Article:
I have been teaming up with experts in different fields for about five years now to produce books on a variety of topics, including bipolar disorder, food allergies, slam poetry, and real estate investing. I even co-authored a book on oceanography.

I could probably write books on these topics myself, but they wouldn’t be nearly as informative and would require about four times the effort in research alone. My co-authors have the requisite knowledge, but they lack the skills, time, or desire to write a book on their own… or they feel overwhelmed by the prospect. By teaming up, we complement one another and develop higher quality publications more efficiently and confidently.

Team writing benefits everyone involved: the content expert, writer, editor, and reader.

Content Expert

  • Time savings: The most time-consuming aspect of writing is re-writing. The writer takes that off the expert’s plate. The writer can also take the lead in communicating with editorial, especially during the author review process.
  • Scheduling: A deadline-oriented writer can keep manuscript development moving forward at a sufficient pace to meet or beat deadlines… assuming the expert cooperates.
  • Table of contents (TOC) development: Good writers are analytical and able to break down a topic into chapters, headings, and subheadings. With a detailed TOC in place, the writing process is like shooting ducks.
  • Lighter edits: The writer essentially does a very heavy pre-edit, which typically results in fewer and less involved editorial changes.
  • Improved focus: The content expert can focus on providing comprehensive and valuable content rather than on making it read smoothly and clearly. Division of labor allows each team member to do what he or she does best.
  • Improved marketing: The writer and content expert can team up post publication to promote the book. Promotional activities may include developing a website/blog and populating it with engaging content, writing articles for industry-related publications or websites, setting up an Amazon Author Central account, developing book descriptions, and preparing press releases.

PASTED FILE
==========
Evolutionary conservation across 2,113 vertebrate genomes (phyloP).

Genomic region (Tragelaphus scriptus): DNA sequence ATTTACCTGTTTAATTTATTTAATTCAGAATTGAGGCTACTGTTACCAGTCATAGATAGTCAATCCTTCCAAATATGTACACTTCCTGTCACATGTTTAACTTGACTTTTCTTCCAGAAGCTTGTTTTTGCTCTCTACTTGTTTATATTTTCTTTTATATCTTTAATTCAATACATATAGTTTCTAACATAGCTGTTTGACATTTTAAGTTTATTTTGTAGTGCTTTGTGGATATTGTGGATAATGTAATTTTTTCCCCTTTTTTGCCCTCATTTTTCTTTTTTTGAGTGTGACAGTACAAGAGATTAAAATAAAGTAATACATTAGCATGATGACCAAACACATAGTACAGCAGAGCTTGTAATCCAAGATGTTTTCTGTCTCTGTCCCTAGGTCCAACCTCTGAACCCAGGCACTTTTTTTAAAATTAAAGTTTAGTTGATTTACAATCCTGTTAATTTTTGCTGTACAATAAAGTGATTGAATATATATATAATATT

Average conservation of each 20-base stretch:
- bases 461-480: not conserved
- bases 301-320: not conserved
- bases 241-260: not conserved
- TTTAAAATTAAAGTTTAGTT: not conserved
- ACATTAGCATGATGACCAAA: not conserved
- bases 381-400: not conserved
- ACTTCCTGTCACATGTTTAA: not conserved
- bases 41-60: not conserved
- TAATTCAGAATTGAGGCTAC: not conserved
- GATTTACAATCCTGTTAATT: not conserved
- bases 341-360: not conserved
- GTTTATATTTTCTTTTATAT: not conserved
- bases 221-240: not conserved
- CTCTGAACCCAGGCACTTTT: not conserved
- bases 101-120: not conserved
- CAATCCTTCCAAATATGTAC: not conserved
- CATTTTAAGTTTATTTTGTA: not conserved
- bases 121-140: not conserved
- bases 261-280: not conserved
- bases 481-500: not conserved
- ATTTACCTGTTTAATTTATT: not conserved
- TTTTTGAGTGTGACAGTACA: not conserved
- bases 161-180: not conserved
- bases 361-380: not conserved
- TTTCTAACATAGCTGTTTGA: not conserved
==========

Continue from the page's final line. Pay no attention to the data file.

Can the content expert write a book on his or her own? Probably. But most of the content experts I team up with earn substantially more money per hour in their field than by writing books. They write books more for recognition and positioning than for royalties, so teaming up with a professional writer to complete the project as quickly and efficiently as possible is a sound financial decision.


  • Reduced research overhead: Research is time-consuming, and often writers don’t even have the insight to determine whether their sources are accurate and timely. A content expert is a walking library on his or her area of expertise. Research consists of merely transferring what’s in expert’s brain to paper. (That’s not always as easy as it sounds, but it’s a whole lot easier than having to become an expert.)
  • Platform: Some professional writers develop a following and build their own platform, but writers like me are no names. For example, I can’t speak as an authority on food allergies, but my co-author, Dr. Wood, is a renowned expert in food allergies. Having a platform, a recognizable name, a website, speaking engagements, connections with influential members of a community, and so on sells books.

The writer must do some research to gain a general understanding of the topic. How much research depends on the expert’s ability to deliver essential information. In some cases, I write from research and then have the content expert review it. Very often, the information I provide is inaccurate or incomplete, but it starts a dialog that generates the necessary content.


  • Experienced go-between: A seasoned writer can ease the burden for editorial by performing substantial edits before an editor steps in. The writer can also assist in project management.
  • Fewer formatting headaches: A writer trained in preparing a manuscript in the required format can save editorial hours in re-formatting.
  • Improved focus: Editors can focus more on improving a good manuscript rather than fixing a broken one.


  • Another technical edit: Every how-to book goes through a technical review process in which an unbiased expert checks the content to ensure it’s accurate and complete. With two experts reviewing the manuscript, the content is sure to be even more accurate and complete.
  • Better book: The bottom line is that team writing produces better books, assuming, of course, the content expert, writer, and editors all deliver.

Collaboration is key. When the content expert, writer, and editors join in a true collaboration, the project takes on a life of its own, and all parties drive each other to higher levels of passion and creativity. When it works right, everyone on the team inspires one another, writer’s block becomes a non-issue, and everybody wins.